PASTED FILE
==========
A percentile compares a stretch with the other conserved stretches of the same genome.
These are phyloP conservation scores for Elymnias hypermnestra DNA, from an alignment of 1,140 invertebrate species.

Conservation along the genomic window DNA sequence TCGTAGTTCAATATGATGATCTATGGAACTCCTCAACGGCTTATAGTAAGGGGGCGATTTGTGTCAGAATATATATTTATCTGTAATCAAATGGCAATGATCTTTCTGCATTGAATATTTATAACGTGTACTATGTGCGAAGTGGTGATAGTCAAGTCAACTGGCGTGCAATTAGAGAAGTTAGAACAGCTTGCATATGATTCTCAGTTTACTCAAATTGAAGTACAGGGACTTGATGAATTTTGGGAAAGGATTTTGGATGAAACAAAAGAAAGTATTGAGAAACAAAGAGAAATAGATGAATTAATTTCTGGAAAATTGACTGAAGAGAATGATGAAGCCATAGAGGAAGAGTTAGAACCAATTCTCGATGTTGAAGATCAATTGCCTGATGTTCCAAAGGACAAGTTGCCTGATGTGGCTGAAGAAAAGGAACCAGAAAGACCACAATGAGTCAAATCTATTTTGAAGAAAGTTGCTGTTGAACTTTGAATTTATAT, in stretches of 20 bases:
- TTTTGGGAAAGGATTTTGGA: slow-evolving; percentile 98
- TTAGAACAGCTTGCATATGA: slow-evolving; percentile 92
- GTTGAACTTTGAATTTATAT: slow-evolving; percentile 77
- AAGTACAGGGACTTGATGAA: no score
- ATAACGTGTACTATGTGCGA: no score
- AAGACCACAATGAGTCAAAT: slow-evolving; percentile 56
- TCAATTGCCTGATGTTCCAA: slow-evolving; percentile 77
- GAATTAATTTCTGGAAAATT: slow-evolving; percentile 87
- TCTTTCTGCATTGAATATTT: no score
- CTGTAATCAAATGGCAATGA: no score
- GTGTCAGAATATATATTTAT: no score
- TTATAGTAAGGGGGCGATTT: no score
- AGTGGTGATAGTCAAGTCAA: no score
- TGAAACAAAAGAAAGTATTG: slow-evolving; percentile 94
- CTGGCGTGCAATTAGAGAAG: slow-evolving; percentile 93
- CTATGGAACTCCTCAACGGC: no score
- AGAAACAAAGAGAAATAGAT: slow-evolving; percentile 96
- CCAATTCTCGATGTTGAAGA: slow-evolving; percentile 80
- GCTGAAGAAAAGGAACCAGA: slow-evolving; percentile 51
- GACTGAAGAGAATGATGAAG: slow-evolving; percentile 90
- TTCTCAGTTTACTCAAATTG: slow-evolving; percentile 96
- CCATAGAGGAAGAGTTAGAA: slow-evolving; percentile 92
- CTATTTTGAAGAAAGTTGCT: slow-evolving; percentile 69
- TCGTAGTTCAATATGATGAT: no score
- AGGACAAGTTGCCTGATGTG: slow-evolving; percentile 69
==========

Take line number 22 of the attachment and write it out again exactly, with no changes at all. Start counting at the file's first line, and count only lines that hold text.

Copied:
- GCTGAAGAAAAGGAACCAGA: slow-evolving; percentile 51